PostPosted: Tue Nov 25, 2008 9:48 am 
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Hi again
I expect to be asked that question and to be honest, it is one we have seriously thought about ourselves. However, research suggests that the majority of children have the most severe symptoms between the ages of 10 and 12. My son seems to be fitting in with this pattern and so we are optimistic about the future, whatever school he ends up in.
Thanks so much for your help. I'll let you know how we get on.
Susannah


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PostPosted: Wed Nov 26, 2008 3:20 pm 
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Hi again
Sorry to come back, but I'm filling in the form and I still don't know whether or not I should tick the box which states whether I think my child has a disability. He does fulfil all 4 of the criteria mentioned, but if I am going to present his reason for not passing as mitigating circumstances, should I leave it blank? If I tick it do I have to 'prove' his disability? I understand the point about the symptoms being mild beforehand and not letting the LEA know so that they could provide alternative arrangements. Will the panel understand that he does have a medical problem that affects his day to day life when the symptoms are bad? (I assume the consultant will write this, but she might not). Should I also say this when the LEA rep makes his statement?
Thanks for your advice
Susannah


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PostPosted: Wed Nov 26, 2008 3:52 pm 
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Location: Buckinghamshire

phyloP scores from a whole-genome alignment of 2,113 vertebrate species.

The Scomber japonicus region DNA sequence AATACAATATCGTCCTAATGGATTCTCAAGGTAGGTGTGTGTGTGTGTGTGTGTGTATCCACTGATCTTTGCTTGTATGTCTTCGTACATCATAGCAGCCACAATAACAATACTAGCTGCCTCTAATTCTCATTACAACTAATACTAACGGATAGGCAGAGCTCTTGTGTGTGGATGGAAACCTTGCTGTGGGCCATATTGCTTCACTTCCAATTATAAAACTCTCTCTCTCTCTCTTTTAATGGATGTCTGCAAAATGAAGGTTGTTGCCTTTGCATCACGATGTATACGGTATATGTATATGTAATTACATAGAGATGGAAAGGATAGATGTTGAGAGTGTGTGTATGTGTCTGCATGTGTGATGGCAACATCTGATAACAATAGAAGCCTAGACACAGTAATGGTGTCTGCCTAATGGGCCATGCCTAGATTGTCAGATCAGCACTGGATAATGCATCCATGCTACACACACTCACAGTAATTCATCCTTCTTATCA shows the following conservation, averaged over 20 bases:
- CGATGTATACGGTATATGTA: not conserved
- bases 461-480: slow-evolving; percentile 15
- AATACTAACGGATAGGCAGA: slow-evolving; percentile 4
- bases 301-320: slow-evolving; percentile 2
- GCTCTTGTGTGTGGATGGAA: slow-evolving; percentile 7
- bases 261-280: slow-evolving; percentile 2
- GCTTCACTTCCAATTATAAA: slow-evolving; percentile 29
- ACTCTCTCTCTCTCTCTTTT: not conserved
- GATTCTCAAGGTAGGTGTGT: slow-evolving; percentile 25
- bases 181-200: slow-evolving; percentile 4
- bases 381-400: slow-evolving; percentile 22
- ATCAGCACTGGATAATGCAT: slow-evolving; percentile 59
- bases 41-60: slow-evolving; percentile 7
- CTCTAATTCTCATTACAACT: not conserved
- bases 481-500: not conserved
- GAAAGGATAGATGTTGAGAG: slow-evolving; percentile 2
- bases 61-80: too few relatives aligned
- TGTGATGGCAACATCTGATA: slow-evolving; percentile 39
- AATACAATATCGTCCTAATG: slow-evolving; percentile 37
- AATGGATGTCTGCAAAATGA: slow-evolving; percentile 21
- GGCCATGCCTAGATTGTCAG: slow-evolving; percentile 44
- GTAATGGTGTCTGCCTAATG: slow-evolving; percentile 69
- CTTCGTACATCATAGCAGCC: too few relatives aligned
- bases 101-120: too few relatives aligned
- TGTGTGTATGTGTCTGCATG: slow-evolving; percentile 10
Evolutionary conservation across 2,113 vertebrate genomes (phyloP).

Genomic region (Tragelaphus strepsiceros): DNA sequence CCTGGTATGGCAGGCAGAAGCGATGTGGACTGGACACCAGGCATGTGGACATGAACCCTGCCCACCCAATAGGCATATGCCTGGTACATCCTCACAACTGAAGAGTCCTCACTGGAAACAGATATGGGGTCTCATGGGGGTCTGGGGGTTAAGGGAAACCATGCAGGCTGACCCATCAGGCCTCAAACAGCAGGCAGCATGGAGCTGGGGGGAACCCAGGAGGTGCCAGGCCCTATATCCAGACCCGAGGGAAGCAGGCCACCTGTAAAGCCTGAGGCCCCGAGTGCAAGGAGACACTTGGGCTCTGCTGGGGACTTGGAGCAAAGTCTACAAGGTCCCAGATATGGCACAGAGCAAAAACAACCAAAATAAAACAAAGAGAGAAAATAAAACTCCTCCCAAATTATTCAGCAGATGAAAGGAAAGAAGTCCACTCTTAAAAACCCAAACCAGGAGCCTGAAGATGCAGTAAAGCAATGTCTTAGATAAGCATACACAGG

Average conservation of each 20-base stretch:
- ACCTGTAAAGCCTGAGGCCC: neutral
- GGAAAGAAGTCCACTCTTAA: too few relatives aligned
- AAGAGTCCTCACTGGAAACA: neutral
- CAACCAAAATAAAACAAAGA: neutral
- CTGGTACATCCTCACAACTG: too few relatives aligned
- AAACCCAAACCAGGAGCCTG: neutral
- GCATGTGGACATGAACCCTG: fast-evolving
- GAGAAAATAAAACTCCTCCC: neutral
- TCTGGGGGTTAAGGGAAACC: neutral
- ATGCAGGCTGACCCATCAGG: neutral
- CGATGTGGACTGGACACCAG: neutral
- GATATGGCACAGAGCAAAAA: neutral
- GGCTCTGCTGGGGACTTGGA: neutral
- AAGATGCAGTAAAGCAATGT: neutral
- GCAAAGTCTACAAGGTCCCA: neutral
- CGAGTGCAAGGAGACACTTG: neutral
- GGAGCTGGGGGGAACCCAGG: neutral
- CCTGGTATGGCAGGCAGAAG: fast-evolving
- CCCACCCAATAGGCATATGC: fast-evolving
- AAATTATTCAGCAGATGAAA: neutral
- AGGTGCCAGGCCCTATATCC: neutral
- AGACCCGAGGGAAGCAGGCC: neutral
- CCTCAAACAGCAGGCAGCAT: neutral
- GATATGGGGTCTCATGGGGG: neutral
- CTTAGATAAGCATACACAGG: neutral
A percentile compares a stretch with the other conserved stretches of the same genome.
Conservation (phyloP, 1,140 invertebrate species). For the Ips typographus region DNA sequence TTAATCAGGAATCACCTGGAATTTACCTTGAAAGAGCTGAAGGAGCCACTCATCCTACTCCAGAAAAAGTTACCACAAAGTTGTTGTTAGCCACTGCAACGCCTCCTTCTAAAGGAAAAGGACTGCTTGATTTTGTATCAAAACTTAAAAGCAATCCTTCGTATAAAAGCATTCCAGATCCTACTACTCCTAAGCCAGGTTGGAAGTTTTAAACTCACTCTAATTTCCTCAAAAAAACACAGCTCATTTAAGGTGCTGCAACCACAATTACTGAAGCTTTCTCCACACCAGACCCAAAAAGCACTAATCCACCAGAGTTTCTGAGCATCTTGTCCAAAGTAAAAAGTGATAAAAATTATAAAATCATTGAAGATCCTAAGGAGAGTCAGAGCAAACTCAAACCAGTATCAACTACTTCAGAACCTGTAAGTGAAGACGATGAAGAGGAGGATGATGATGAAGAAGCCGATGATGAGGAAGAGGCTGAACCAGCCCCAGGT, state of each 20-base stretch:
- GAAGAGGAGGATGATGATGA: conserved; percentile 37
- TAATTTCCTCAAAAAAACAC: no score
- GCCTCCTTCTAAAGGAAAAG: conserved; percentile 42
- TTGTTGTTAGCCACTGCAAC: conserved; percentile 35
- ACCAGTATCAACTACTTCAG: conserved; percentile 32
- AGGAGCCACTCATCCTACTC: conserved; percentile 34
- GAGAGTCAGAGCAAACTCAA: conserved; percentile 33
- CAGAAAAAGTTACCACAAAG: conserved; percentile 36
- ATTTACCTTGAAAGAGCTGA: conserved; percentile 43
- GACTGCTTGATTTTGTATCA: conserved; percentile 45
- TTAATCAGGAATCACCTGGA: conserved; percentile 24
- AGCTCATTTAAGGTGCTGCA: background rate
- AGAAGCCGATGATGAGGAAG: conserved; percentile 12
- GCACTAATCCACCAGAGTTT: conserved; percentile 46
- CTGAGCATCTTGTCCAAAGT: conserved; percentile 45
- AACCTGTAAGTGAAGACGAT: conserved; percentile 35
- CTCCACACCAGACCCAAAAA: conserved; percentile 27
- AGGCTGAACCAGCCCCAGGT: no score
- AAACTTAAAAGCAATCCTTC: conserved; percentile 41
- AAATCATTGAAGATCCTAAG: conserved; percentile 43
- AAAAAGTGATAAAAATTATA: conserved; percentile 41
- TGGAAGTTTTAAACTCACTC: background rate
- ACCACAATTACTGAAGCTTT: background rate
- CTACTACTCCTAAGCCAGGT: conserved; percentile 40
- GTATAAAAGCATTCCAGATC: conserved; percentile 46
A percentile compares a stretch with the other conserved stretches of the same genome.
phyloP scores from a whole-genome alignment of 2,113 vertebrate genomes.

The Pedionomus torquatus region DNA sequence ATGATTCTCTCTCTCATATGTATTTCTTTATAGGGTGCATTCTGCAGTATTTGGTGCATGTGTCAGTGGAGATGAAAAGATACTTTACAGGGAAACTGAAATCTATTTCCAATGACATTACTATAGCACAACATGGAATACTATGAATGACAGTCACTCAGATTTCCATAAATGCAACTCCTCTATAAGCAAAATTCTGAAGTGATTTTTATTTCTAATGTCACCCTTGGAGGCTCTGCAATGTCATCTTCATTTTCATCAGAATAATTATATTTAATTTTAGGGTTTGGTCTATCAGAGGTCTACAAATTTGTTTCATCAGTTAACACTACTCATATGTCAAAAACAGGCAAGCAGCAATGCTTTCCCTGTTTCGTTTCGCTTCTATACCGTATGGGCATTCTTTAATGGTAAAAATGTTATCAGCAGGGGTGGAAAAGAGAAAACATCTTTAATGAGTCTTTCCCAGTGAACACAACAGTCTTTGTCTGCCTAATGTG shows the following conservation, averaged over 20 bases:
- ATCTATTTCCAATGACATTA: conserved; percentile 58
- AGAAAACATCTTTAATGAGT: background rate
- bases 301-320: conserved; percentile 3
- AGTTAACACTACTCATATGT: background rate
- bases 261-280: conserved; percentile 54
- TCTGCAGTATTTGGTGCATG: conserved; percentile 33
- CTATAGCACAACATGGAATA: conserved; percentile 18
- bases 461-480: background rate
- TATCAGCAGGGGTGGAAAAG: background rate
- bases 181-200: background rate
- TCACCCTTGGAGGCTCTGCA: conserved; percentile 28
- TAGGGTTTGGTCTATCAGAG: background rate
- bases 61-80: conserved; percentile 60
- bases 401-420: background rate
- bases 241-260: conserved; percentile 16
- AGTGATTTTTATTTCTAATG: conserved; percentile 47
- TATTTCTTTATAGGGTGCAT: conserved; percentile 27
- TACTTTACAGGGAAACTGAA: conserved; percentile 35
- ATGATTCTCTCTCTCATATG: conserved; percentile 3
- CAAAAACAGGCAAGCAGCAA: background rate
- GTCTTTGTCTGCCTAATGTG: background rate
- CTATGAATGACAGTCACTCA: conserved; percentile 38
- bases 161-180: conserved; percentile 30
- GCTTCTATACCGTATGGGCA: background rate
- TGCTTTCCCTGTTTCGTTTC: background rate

Hi Susannah

There is no need to apologise for coming back - we are here to help. :D

If he fulfils the 4 criteria, then you should tick the box. A consultant's letter will suffice as evidence - I cannot imagine for one moment that she will not state how it can affect his daily life.

You can still use the disorder/disability (and the diagnosis so soon near to the tests) as mitigating circumstances. The 11+ is not a "one size fits all" process, and a child with Tourette's might well not respond to it in the way another, non-disabled child, would do.

As the diagnosis was made only on the 30th September, it would have been nearly impossible to assess what his needs were in time for the first test, and make special arrangements. The Head did allow him to sit the second test separately, so to an extent that was a "special arrangement". Whether extra time would have been granted to allow for his tics, no-one will ever know.

I feel that you - and the Head - did all that you could in the short time span available, and I think that the panel will recognise that. If anyone should have spoken to Admissions in those 10 days, it was probably the Head rather than you. However, I feel that you - and the Head - did all that you could in the short time span available, and I think that the panel will recognise that.

Admissions do not grant special arrangements without considerable evidence and deliberation, so I doubt that either of you would have got a result in that time frame. In the meantime of course, the exam stress was building up in your son, and delaying the test would probably have made that even worse.

When the LEA rep makes his statement he will say to you words to the effect of "I understand that your son has a disability - Tourette's syndrome?", and you will simply need to say "yes". The time for discussion is later. If he does not mention it (which is very unlikely), you might say at the end of his statement: "I would like to add that my son has a disability, TS, and you will all know from our statement that it is a significant part of our case."

You might like to consider finding a "one page summary" of Tourette's to include with your evidence, "that the panel may find helpful if they are not familiar with all aspects of the disorder". Tourette's is only known to most people because of the vocal tics and involuntary swearing, and there is, as you know, much more to it than that.

I suspect that this will be one of the very rare cases (they are as rare as hen's teeth in fact!) where you may need to go to 2 pages for your written statement, rather than one. Definitely no more than two though!

Sally-Anne